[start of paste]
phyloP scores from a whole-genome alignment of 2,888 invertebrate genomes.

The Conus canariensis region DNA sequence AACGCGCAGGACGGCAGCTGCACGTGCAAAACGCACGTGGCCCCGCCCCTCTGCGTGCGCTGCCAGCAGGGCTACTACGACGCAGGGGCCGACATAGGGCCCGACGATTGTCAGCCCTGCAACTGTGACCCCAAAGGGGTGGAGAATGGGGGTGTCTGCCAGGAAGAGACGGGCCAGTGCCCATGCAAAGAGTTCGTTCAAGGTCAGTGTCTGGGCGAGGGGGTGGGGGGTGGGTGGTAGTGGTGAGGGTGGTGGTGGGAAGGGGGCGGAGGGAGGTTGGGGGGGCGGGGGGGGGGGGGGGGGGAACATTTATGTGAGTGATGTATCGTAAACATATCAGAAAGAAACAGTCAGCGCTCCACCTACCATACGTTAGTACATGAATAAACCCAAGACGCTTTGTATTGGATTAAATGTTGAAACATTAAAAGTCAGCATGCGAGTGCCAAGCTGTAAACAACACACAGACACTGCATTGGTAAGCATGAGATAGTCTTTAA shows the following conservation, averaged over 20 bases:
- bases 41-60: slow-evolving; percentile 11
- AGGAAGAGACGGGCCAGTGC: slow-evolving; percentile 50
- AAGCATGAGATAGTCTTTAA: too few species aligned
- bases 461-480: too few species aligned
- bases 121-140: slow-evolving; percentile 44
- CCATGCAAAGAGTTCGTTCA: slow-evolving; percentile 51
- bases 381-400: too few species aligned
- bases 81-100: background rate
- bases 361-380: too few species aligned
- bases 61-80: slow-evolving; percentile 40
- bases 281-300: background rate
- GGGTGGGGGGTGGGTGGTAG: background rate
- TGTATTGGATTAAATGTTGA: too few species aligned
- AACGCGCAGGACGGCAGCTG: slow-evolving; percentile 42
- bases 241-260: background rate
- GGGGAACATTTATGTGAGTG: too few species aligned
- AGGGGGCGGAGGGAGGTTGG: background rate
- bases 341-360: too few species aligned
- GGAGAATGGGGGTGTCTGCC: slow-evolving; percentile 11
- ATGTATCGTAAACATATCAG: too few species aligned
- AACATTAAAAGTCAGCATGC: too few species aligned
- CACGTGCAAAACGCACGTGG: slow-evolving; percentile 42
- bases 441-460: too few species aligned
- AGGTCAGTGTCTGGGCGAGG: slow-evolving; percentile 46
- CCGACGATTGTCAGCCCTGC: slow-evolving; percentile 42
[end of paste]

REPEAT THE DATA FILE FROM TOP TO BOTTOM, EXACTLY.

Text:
phyloP scores from a whole-genome alignment of 2,888 invertebrate genomes.

The Conus canariensis region DNA sequence AACGCGCAGGACGGCAGCTGCACGTGCAAAACGCACGTGGCCCCGCCCCTCTGCGTGCGCTGCCAGCAGGGCTACTACGACGCAGGGGCCGACATAGGGCCCGACGATTGTCAGCCCTGCAACTGTGACCCCAAAGGGGTGGAGAATGGGGGTGTCTGCCAGGAAGAGACGGGCCAGTGCCCATGCAAAGAGTTCGTTCAAGGTCAGTGTCTGGGCGAGGGGGTGGGGGGTGGGTGGTAGTGGTGAGGGTGGTGGTGGGAAGGGGGCGGAGGGAGGTTGGGGGGGCGGGGGGGGGGGGGGGGGGAACATTTATGTGAGTGATGTATCGTAAACATATCAGAAAGAAACAGTCAGCGCTCCACCTACCATACGTTAGTACATGAATAAACCCAAGACGCTTTGTATTGGATTAAATGTTGAAACATTAAAAGTCAGCATGCGAGTGCCAAGCTGTAAACAACACACAGACACTGCATTGGTAAGCATGAGATAGTCTTTAA shows the following conservation, averaged over 20 bases:
- bases 41-60: slow-evolving; percentile 11
- AGGAAGAGACGGGCCAGTGC: slow-evolving; percentile 50
- AAGCATGAGATAGTCTTTAA: too few species aligned
- bases 461-480: too few species aligned
- bases 121-140: slow-evolving; percentile 44
- CCATGCAAAGAGTTCGTTCA: slow-evolving; percentile 51
- bases 381-400: too few species aligned
- bases 81-100: background rate
- bases 361-380: too few species aligned
- bases 61-80: slow-evolving; percentile 40
- bases 281-300: background rate
- GGGTGGGGGGTGGGTGGTAG: background rate
- TGTATTGGATTAAATGTTGA: too few species aligned
- AACGCGCAGGACGGCAGCTG: slow-evolving; percentile 42
- bases 241-260: background rate
- GGGGAACATTTATGTGAGTG: too few species aligned
- AGGGGGCGGAGGGAGGTTGG: background rate
- bases 341-360: too few species aligned
- GGAGAATGGGGGTGTCTGCC: slow-evolving; percentile 11
- ATGTATCGTAAACATATCAG: too few species aligned
- AACATTAAAAGTCAGCATGC: too few species aligned
- CACGTGCAAAACGCACGTGG: slow-evolving; percentile 42
- bases 441-460: too few species aligned
- AGGTCAGTGTCTGGGCGAGG: slow-evolving; percentile 46
- CCGACGATTGTCAGCCCTGC: slow-evolving; percentile 42